Academia has always been pretty competitive. It took me about 2 years of looking to get a job as a academic, including a somewhat bruising and unsuccessful interview at Imperial (the question “Do you consider yourself a loner?” did rather throw me). And if anything 2 years is shorter than average. If you apply for a job as an academic you should accept that maybe 30 to 100 others will be applying for the same job, including some smart, hard working and ambitious people. But despite the pressure and work load, being an academic is still a good job, with a lot more freedom than most other jobs. And, as I tell my tutees “Good jobs are hard to get as the competition is strong, so you need to work on getting a good CV”, so you should expect getting a job as an academic to be competitive.
How to get the right one?
All models are wrong, unless you have limited data, in which case most models are right
I am very fond of the quote by the statistician George Box: “essentially, all models are wrong, but some are useful”. It is true, all our models are wrong if you look carefully enough. For example, Newton’s model of gravity is pretty good for calculating our orbit around the Sun, but if you look carefully enough you will see it is wrong. Careful measurements and general relativity have told us that it is an approximation. The same thing applies to pretty much every model we have.
Fair and balanced
I hope you enjoyed this, I did. If only the BBC, for example, would follow suit and do this for balance, instead of their usual use of one sensible scientist and one fruitcake for “balance”.
300 years is a long time in hi-tech research
Three hundred years ago, an act of parliament created a prize for the solving a then highly pressing technological problem: How a ship at see could work out where on Earth it actually was, in particular what its longitude was. If you are like me and always get longitude and latitude mixed up, longitude is position east-west, while latitude is north-south. As I learnt last week in a IoP South Central general talk by Dr Rebekah Higgitt, the biggest (of several) contributions to solving this was by John Harrison, who made the first clocks that were very accurate at sea.
Paper after paper rejected, yet no front page story for me
Yesterday The Times led with a story that a paper on climate science was rejected by the journal Environmental Research Letters. Sorry, it is behind a paywall so you will have to take my word for it. But the Telegraph and Mail both have articles on it, both of which manage to imply ‘McCarthy’ style persecution of Prof Benngtsson, one of the authors of the paper. I have had many papers rejected from a number of journals. Also as a peer-reviewer I have recommended the rejection of more papers than I care to remember. I am upset. Despite my heroic efforts none of the Times, Mail or Telegraph have ever run articles either lamenting my fate at the hands of McCarthyite persecutors, or when I was the reviewer, making me feel important by claiming that I am part of such a conspiracy.
Over the weekend I was at workshop in Cornwall. It was mainly people from the Universities of Bristol and Bath, but they were a few people like me from further afield. It was in a very pretty village in Cornwall. During the Saturday lunch break we went for a stroll along a wooded river bank. It is the time of year that blue bells flower, and the fields of blue bells in the wood were beautiful.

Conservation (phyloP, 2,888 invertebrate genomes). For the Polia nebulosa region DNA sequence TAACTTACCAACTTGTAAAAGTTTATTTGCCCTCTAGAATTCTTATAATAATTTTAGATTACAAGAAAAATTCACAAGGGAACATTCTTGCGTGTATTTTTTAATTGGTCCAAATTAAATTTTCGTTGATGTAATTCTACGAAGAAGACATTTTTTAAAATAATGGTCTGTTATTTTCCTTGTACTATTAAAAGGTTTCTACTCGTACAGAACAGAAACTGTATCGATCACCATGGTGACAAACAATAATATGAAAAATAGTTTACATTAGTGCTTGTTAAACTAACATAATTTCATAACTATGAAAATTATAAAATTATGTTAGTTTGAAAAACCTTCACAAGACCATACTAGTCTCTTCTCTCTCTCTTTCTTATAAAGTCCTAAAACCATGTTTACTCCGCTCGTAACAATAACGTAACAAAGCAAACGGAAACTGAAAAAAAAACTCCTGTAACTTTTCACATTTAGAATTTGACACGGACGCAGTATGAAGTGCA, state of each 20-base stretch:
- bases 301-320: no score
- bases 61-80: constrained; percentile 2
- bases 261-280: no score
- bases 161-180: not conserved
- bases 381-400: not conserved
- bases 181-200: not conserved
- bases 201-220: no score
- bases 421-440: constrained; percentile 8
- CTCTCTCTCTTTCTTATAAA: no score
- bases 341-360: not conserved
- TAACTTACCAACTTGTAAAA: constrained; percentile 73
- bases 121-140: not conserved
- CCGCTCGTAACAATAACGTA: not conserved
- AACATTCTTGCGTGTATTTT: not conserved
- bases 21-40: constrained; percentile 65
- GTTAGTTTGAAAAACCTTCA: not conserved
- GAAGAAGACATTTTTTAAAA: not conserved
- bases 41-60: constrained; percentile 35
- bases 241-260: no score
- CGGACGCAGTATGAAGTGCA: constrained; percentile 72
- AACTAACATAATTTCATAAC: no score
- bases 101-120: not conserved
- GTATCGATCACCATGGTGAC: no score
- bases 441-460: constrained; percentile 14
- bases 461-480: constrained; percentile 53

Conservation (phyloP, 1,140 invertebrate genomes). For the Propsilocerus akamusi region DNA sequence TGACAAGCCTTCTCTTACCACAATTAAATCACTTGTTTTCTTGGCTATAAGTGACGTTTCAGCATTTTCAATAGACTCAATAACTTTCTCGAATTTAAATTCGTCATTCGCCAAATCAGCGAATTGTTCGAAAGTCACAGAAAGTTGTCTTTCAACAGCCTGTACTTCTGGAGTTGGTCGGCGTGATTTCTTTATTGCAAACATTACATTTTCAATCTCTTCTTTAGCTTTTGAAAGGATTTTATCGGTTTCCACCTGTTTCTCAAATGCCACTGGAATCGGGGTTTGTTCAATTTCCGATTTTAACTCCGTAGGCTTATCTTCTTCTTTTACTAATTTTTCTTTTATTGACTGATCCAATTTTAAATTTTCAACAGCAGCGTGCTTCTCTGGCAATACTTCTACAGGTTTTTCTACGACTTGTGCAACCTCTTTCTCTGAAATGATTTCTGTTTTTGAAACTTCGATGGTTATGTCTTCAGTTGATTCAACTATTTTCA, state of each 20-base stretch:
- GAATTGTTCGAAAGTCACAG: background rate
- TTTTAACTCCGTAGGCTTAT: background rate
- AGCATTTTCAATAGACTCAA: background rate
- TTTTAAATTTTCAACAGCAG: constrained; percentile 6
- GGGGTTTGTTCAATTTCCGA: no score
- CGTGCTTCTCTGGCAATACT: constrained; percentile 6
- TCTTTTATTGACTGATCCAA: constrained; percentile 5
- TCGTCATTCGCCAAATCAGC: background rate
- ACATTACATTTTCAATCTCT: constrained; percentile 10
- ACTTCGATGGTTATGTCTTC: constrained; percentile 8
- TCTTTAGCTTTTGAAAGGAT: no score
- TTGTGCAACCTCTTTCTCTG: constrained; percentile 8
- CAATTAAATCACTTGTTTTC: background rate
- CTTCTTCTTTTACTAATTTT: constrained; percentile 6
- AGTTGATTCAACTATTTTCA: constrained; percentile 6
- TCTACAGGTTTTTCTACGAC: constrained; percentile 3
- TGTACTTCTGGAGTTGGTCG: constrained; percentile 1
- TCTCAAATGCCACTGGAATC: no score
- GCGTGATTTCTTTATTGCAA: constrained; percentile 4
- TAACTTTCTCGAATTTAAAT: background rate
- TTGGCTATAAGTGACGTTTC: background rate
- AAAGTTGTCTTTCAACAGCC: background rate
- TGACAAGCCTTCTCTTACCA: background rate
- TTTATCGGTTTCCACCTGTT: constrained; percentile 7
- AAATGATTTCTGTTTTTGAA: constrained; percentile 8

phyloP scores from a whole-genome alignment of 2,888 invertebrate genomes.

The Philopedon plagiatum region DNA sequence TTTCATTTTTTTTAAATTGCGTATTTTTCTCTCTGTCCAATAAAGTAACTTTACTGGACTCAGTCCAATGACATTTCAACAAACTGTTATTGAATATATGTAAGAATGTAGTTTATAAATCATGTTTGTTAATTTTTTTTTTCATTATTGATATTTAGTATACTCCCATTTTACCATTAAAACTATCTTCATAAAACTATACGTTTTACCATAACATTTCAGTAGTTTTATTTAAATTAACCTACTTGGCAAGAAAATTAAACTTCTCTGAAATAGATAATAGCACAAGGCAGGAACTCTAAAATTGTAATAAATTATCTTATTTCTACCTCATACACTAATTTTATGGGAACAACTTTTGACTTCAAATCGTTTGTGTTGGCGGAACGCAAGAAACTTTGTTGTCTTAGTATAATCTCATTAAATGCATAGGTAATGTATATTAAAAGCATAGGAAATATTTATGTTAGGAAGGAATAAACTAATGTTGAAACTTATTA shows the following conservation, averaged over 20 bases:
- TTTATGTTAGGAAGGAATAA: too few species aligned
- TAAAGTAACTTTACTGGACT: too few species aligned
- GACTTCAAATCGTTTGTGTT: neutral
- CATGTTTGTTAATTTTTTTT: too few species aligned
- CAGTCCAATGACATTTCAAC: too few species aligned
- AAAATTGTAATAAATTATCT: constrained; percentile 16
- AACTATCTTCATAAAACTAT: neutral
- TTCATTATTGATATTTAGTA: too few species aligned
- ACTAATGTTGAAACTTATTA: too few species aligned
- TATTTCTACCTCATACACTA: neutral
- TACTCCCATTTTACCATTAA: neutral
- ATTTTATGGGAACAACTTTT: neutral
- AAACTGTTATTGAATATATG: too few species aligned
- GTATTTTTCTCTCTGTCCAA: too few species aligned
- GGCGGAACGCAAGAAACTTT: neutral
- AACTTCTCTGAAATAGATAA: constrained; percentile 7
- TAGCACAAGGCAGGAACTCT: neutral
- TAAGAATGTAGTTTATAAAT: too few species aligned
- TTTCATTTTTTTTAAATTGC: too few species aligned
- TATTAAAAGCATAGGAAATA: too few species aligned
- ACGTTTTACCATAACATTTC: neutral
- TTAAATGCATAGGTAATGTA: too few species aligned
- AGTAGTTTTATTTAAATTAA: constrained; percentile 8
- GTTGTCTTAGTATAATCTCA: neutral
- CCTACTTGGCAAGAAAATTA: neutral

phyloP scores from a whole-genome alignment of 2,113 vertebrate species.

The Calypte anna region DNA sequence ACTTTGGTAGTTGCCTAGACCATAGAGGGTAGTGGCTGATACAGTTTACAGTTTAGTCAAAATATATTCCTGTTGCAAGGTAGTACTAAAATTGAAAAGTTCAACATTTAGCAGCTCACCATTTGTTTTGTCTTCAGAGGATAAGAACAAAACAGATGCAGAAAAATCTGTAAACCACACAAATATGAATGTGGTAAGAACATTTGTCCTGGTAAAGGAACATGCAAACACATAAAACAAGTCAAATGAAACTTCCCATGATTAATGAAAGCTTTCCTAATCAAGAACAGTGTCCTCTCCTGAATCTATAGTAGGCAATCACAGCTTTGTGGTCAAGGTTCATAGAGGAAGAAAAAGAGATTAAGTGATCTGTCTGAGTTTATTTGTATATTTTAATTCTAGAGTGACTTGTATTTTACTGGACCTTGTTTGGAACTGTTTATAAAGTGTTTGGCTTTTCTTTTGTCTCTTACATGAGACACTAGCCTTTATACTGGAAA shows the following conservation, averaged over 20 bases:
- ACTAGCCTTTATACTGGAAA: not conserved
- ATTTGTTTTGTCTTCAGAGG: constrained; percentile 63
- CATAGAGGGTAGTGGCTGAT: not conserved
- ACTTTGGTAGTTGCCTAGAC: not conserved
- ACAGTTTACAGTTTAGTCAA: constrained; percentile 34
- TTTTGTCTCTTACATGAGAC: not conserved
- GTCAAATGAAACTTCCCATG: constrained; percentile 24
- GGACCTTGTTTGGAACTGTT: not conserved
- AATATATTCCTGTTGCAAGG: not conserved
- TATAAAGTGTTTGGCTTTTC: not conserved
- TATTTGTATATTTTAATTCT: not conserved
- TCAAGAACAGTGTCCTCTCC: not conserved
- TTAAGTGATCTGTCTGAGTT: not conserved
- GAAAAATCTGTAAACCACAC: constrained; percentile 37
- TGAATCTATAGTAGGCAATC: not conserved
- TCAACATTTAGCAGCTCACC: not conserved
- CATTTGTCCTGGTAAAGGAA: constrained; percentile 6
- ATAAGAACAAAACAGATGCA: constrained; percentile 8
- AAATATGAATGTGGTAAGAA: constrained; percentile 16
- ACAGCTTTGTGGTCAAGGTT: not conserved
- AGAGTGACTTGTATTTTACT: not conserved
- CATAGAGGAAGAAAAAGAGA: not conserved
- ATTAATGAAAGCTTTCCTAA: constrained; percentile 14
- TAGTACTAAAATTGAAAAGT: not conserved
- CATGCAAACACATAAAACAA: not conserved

A post on drugs
I am reading David Nutt’s book Drugs – Without the Hot Air, which is excellent, although as I will get to later, my timing is not great. Incidentally, as he admits in the book, he is best known as the scientific advisor that the then Home Secretary Alan Johnson sacked a few years ago. He says a number of things in the book, but I can illustrate a key point he is making as follows. Consider two drugs: A and B. Large doses of A can kill you on the spot, it is responsible for damage to society on a huge scale, tens of thousands of deaths every year, and can be addictive. Drug B does not, even in very large doses, kill you directly, although it is harmful. It is also not addictive. If you tell you one of these in legal and the other illegal, can you guess which one is illegal?
Did a Swedish statistician reveal the secret of a 100% germ free toilet bowl?
I guess we have all seen the ads for bleach that claim they kill 99% of germs dead. Maybe you have wondered about the other 1%? Killing the last 1% may be harder than you think. Naively you might think that bleach just kills bacteria, and that’s the end of it. But scientists working on bacteria like E. Coli have found that the individual bacteria are surprising diverse, in the following sense. Consider a population of millions of E. Coli, and assume that they are all clones, i.e., are genetically identical. If they are all descendents of a single bacterium then this would be true. You might assume that these genetically identical clones would all behave identically, e.g., would all require the same dose of something nasty like bleach, to kill them.
A molecular David slaying Goliath
At the start of this week I was at an excellent conference hosted in Cambridge’s Homerton College – the building where we had our meals is shown on the left. It was thoroughly enjoyable, and I learnt a lot. There were some superb talks. I thought the best was one by Prof David Klenerman. It was on the molecular and cell behaviour that underlies Alzheimer’s disease.